Free calcium (Ca2+) in the cytoplasm of plant cells is important for the regulation of many cellular processes and the transduction of stimuli. Control of cytoplasmic Ca2+ involves the activity of pumps, carriers, and possibly ion channels. The patch-clamp technique was used to study Ca2+ channels in the vacuole of sugar beet cells. Vacuolar currents showed inward rectification at negative potentials, with a single-channel conductance of 40 picosiemens and an open probability dependent on potential. Channels were inhibited by verapamil and lanthanum. These channels could participate in the regulation of cytoplasmic Ca2+ by sequestering Ca2+ inside the vacuole.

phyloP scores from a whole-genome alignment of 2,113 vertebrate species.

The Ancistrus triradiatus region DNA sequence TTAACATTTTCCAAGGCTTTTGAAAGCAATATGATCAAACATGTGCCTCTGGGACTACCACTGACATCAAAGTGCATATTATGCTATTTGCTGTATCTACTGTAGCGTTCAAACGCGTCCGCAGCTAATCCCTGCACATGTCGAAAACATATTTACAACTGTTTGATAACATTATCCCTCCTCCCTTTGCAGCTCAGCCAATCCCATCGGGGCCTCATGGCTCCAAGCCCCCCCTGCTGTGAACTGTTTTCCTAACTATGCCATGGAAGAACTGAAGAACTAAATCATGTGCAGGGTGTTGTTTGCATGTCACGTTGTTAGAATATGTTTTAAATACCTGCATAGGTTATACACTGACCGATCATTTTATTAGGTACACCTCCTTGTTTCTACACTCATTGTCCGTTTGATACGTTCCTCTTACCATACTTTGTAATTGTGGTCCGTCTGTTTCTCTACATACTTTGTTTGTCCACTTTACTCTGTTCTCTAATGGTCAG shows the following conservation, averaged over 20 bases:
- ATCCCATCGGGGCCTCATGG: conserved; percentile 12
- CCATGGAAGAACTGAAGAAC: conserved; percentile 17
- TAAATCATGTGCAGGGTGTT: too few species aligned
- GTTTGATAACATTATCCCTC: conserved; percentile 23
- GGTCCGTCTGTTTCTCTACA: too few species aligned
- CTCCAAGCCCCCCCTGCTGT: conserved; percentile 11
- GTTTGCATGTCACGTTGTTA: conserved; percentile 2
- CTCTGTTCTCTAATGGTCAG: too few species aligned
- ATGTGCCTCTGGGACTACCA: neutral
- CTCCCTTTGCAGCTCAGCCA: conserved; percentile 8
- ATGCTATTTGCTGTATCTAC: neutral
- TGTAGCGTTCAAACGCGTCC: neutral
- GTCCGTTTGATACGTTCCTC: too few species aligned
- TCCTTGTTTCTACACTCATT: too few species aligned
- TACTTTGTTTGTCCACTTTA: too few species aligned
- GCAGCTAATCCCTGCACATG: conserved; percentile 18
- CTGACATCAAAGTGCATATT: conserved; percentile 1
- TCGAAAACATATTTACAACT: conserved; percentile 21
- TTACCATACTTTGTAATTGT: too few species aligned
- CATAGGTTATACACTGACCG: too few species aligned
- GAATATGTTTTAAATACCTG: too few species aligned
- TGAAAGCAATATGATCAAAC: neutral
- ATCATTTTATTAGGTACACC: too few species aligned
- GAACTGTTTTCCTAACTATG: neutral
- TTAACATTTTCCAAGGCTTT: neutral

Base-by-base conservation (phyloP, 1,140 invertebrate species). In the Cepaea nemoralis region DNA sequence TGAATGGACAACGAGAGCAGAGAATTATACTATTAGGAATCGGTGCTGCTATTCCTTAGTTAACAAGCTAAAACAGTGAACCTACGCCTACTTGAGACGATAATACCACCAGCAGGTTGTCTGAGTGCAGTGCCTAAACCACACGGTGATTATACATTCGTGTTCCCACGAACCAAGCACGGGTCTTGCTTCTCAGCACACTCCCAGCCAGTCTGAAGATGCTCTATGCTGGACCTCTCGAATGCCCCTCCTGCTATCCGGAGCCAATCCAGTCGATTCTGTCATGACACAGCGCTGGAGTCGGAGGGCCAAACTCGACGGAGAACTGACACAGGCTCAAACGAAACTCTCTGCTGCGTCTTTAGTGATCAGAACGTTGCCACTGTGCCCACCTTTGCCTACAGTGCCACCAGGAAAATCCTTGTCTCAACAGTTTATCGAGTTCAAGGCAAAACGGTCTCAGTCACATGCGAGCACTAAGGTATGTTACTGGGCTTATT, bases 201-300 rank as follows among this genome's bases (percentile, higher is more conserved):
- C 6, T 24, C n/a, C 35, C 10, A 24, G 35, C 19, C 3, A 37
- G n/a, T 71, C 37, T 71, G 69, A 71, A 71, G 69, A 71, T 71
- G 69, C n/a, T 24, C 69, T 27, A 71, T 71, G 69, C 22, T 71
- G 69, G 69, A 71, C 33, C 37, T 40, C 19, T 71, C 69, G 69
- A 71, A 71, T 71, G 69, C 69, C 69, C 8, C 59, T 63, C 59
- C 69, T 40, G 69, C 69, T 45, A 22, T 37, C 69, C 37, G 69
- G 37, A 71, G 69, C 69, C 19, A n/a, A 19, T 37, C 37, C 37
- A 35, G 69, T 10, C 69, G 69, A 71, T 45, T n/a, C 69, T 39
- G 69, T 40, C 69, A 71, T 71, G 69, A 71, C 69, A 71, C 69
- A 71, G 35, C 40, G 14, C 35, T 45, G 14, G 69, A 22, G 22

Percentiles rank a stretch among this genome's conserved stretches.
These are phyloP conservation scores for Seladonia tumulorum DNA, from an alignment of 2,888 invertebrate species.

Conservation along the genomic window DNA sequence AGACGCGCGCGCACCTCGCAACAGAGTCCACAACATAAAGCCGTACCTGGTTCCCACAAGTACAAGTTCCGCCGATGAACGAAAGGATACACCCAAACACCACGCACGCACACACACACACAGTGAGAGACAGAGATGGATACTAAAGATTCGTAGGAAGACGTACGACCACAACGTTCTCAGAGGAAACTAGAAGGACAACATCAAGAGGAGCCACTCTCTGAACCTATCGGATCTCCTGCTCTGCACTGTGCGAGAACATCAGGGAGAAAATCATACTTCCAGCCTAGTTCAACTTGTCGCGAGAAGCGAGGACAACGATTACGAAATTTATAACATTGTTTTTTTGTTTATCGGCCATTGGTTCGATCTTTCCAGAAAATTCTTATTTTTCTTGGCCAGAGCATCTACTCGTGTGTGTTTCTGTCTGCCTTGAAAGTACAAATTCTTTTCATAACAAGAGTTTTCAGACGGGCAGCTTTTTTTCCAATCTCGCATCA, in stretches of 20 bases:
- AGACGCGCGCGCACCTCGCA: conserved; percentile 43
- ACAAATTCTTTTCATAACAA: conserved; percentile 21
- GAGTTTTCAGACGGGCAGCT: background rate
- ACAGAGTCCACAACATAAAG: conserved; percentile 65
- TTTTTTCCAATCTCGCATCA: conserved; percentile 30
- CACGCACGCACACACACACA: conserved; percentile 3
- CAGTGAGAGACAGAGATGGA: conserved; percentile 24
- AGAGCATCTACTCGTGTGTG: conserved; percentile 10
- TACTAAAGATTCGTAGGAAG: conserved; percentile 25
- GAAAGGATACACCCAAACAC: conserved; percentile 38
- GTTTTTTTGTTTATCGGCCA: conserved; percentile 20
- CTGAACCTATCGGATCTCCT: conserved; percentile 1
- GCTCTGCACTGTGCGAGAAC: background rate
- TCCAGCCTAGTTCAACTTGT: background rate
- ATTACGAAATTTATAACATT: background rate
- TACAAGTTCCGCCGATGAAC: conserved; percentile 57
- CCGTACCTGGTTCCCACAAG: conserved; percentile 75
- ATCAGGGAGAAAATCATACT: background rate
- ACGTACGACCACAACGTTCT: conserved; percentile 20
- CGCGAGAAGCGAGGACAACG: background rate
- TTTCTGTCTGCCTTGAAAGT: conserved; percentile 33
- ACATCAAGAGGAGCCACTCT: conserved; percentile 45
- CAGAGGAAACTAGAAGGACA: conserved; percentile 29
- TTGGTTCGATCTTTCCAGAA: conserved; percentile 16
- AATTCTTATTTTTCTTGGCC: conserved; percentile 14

|Original language||English (US)|
|Number of pages||4|
|State||Published - Mar 20 1992|
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